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Angioplasty breakthrough.

In October 2001, Medical Update spoke with the brilliant cardiologist and coronary gene therapy pioneer Dr. Jeffrey Isner, whose legacy lives on at St. Elizabeth's Medical Center in Boston. We asked Dr. Isner whether coronary gene therapy might soon replace angioplasty and invasive bypass surgery. Always on the forefront of medical breakthroughs, Dr. Isner told us that a solution to a decades-old problem with restenosis (renarrowing of the arteries) after balloon angioplasty and stent placement to keep the arteries open would first bring sweeping changes in the field.

"Early trials of coated stents show very little rate of restenosis," Dr. Isner told us. "If the stents continue to hold up in studies, it will mean that angioplasty operators will start tackling all kinds of cases that are now using bypass surgery, because the risk of restenosis will be so low."

Dr. Isner's prediction is fast becoming a reality, as results from clinical trials in Europe, Brazil, and the United States of a new sirolimus-eluting stent demonstrate impressive results. According to researchers and experts in the field, the new stents that are coated with, and slowly release, certain drugs are poised to "revolutionize" the treatment of coronary artery disease.

At the American College of Cardiology's annual scientific conference, researchers from Brazil presented dramatic results in patients who received the sirolimus-coated stent. Two years after undergoing balloon angioplasty and receiving a sirolimus-coated stent, not one of the patients who received the sirolimus-coated stent suffered restenosis.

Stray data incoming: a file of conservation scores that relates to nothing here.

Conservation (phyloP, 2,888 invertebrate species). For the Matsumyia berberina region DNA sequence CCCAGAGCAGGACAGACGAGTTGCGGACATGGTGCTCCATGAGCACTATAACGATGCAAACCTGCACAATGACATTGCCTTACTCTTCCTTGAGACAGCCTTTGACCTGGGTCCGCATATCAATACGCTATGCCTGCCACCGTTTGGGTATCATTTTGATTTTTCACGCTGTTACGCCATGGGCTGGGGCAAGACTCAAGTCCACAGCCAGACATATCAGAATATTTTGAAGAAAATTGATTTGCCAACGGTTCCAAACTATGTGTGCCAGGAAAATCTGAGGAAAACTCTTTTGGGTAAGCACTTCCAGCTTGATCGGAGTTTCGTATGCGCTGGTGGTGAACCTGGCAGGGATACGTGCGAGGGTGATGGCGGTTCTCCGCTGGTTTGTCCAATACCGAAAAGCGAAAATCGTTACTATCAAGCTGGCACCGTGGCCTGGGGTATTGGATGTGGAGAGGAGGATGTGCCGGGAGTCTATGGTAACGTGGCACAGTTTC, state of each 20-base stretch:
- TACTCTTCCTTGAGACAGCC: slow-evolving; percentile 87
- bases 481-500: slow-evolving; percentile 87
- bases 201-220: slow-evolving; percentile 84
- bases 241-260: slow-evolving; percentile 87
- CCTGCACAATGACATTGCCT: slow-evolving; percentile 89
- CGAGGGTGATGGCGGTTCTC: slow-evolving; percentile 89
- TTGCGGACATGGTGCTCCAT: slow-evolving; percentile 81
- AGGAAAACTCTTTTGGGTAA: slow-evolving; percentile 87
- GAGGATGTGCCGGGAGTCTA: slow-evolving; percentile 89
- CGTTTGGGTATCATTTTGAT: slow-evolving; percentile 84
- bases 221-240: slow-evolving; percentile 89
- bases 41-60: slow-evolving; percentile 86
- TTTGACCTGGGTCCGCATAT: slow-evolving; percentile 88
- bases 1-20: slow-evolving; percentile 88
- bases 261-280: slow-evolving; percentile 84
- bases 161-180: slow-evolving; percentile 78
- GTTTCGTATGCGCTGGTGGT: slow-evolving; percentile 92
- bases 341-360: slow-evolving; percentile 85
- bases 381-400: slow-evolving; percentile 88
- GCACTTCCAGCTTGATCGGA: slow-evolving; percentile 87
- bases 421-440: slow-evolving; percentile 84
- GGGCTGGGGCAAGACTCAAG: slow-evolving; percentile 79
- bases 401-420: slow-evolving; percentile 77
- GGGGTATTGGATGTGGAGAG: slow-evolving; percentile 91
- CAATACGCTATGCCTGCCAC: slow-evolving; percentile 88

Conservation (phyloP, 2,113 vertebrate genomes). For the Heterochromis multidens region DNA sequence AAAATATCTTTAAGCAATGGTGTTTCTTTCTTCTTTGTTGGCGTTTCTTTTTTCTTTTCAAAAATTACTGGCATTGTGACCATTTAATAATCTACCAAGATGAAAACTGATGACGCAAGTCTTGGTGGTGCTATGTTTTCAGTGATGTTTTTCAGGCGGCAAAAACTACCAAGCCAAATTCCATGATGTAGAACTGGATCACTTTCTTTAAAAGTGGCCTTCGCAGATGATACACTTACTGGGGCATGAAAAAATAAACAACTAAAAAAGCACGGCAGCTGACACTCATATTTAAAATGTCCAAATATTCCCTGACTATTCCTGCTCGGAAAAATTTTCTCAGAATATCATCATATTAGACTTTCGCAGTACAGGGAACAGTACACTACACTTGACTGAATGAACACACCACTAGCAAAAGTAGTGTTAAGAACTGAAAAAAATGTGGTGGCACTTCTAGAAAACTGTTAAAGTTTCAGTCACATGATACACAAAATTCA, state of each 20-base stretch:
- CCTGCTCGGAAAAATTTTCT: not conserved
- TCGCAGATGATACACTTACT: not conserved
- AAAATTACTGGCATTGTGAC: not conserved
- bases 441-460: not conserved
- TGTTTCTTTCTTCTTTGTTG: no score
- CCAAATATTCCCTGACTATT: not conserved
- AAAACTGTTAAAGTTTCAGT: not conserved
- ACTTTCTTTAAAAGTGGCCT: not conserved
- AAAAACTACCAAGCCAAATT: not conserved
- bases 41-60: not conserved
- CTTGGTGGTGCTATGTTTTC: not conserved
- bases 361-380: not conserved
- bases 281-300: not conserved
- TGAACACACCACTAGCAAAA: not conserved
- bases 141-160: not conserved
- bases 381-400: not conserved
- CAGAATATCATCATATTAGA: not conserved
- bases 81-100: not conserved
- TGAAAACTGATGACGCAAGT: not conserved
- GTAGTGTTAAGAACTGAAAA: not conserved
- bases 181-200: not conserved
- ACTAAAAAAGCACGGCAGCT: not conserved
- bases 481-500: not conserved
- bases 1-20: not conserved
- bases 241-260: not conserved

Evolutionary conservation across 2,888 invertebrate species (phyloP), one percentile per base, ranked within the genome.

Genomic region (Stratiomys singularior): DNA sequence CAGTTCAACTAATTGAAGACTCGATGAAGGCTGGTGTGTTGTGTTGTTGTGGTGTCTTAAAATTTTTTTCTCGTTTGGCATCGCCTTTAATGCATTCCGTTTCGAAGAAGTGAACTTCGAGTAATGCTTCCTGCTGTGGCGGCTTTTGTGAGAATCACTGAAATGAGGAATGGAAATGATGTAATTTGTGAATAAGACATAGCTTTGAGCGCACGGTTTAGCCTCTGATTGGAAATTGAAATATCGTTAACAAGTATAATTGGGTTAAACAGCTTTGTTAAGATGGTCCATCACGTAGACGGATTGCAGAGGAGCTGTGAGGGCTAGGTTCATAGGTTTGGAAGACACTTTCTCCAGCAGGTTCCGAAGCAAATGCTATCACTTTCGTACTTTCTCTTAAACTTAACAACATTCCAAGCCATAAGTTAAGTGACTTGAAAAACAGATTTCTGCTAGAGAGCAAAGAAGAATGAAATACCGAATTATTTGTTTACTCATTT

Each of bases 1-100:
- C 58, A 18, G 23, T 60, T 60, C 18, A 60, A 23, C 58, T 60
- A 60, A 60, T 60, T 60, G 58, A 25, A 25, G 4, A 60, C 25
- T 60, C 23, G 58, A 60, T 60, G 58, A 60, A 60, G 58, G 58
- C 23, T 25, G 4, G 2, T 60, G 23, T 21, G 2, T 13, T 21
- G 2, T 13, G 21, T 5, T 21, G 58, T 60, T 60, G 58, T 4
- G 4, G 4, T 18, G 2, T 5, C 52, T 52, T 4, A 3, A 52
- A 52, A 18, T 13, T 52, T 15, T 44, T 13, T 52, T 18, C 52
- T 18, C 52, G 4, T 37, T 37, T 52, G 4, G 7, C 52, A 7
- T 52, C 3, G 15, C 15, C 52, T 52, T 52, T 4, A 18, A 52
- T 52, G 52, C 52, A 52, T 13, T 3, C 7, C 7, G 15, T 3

"The long-term clinical results showed zero percent mortality and zero percent restenosis," Dr. J. Eduardo Sousa, lead researcher in the Brazil trial, told fellow researchers.

"The initial data are just amazing," says Dr. Michael Cleman, professor of medicine at Yale University School of Medicine and director of the cardiac catheterization and interventional lab at Yale-New Haven Hospital--one of the 50-plus centers across the United States now testing a sirolimus-coated stent. "If this tends to work out, I would anticipate that we'd be looking at a whole new era of stenting."

If results continue to demonstrate positive results, the sirolimus-coated stents could receive government approval as early as next year.
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Title Annotation:Neighborhood Heart Watch
Publication:Medical Update
Geographic Code:1USA
Date:Jun 1, 2002
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